One of the geese was standing on the ice on one foot and the first thing I thought was:

Sh*t that's cold.

Sh*t that’s cold.

Woody Was Here

Sugar maple on Church at Margaret Street

Sugar maple on Church at Margaret Street

On the north side of Church Street, just west of John, there’s a big old sugar maple tree.  Perhaps it was one of the trees planted in 1878.  The then mayor of Orangeville, Joseph Patullo, decided the town needed more shade, so he and the Council offered 20 cents for each tree planted.  I don’t think it’s as old as that but at some time in its history, the tree’s main trunk broke off, in an ice storm, perhaps.

Today the lower branches are thicker and sturdier than usual, having taken over the energy that would have otherwise gone into pushing the main trunk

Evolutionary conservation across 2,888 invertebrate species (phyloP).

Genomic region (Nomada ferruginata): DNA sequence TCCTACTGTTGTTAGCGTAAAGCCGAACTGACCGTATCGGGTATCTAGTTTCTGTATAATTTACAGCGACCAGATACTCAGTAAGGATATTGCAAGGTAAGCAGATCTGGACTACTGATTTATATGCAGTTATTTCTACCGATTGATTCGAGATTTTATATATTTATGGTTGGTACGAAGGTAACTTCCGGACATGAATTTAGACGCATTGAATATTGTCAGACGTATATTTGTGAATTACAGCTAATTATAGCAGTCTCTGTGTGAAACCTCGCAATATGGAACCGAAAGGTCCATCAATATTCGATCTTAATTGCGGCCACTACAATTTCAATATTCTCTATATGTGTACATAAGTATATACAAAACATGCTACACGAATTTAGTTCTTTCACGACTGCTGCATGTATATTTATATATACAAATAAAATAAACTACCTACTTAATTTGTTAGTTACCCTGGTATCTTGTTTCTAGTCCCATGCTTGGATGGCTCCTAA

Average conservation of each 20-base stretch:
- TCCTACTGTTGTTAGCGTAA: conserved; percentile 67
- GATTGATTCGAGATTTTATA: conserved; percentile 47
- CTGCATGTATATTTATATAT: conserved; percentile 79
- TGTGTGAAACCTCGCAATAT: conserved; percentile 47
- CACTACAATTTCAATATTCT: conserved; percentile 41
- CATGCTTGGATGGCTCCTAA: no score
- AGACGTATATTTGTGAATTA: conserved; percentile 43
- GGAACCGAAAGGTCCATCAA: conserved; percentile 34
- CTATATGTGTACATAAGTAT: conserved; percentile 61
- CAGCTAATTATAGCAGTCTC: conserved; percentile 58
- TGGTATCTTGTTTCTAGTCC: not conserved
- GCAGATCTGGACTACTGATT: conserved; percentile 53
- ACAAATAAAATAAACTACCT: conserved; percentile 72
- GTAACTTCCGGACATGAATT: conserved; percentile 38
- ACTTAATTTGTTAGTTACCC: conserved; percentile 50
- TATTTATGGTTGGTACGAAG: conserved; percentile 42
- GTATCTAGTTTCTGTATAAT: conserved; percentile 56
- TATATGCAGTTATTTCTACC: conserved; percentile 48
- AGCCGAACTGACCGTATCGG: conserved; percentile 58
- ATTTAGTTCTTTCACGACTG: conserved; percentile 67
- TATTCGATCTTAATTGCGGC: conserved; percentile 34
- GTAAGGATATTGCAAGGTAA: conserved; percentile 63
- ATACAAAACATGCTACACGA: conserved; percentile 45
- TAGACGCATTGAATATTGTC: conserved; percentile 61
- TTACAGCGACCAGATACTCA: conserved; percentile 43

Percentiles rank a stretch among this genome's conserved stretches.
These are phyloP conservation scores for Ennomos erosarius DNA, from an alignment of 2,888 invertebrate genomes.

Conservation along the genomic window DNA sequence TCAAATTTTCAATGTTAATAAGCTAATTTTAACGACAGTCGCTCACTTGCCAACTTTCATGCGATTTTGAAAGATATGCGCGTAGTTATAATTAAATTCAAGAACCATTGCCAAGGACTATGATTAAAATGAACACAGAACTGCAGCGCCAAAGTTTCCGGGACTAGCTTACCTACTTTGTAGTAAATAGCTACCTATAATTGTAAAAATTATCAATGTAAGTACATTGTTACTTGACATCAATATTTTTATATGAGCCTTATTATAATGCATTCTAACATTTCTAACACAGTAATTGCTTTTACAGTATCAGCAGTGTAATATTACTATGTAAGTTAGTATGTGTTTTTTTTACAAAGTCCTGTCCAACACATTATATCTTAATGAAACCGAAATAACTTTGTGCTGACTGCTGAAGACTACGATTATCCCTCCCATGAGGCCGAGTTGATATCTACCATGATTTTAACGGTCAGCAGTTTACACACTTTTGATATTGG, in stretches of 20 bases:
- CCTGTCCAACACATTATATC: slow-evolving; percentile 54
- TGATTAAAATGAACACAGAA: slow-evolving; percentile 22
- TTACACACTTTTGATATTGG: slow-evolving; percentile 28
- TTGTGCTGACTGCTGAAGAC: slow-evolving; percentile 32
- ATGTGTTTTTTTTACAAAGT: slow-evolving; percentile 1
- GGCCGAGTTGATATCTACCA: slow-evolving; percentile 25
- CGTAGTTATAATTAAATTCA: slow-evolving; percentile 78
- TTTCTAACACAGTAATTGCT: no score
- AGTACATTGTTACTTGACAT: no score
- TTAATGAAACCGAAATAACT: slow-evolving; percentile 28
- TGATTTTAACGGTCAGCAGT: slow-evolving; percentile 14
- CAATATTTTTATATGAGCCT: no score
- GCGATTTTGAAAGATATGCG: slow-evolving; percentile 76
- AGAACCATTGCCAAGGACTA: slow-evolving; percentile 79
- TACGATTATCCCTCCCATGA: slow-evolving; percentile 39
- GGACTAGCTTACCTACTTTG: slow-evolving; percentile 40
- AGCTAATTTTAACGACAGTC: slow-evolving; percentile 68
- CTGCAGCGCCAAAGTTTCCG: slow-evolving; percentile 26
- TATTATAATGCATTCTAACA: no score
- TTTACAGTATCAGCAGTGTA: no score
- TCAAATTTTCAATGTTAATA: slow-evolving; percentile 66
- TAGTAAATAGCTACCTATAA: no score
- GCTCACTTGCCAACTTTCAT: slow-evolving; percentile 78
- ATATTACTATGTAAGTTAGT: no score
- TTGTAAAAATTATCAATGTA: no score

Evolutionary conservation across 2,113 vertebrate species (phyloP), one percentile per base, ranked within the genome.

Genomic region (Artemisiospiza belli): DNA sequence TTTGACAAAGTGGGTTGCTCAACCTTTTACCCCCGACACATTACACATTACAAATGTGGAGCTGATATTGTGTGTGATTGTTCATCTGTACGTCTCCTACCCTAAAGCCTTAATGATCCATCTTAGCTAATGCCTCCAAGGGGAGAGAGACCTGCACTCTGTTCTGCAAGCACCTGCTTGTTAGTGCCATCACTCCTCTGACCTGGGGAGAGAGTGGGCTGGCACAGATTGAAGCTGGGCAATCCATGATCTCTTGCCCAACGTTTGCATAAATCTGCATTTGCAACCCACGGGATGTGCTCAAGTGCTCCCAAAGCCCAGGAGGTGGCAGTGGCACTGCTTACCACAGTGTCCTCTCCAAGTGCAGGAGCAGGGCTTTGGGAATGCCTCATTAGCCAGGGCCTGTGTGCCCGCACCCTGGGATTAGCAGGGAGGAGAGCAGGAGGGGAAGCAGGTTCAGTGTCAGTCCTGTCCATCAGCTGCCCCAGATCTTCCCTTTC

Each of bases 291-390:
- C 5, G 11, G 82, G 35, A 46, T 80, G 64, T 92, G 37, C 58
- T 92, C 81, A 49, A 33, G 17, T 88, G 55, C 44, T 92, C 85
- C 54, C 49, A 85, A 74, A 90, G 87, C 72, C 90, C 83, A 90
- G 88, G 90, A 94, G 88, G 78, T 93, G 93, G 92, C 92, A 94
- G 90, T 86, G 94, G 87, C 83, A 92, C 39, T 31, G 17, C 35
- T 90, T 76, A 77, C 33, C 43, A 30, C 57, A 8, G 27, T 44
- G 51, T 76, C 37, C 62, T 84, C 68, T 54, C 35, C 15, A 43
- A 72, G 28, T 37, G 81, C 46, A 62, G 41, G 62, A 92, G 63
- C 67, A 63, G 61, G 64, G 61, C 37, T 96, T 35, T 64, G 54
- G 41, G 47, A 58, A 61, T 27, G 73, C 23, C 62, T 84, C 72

Pileated woodpecker on a softwood tree.

Pileated woodpecker on a softwood tree.

higher.  Near the top of the foreshortened trunk, there is one sturdy branch, still green and thriving and on the opposite side there is a hole, a deep rectangular cavern, the mark of a pileated woodpecker.

The pileated woodpecker has been busy.

The pileated woodpecker has been busy. Looks like he carved a face.

The pileated is a large woodpecker – about the size of a crow.  If you’ve never seen one, the bird looks a lot like the creation of Walter Lantz – Woody Woodpecker.

Regardless of its size, the bird’s ability to dig such a deep hole in a maple is amazing.  I’ve often seen the same sized holes in pines and other softwood trees, but this is hard maple.  If you’ve ever set a screw or hammer a nail into maple wood, you know how hard it is.  I’ll grant you, the top part of the trunk has likely deteriorated, may even be a bit rotten, and it was (I hope) full of larvae of some sort, gnawing away, but it still seems quite a feat.  Just think about bashing your head against a maple tree how many hundreds of times to dig a hole that deep and wide.  Would he get a headache?

I just hope he had a good feed to make the effort worthwhile.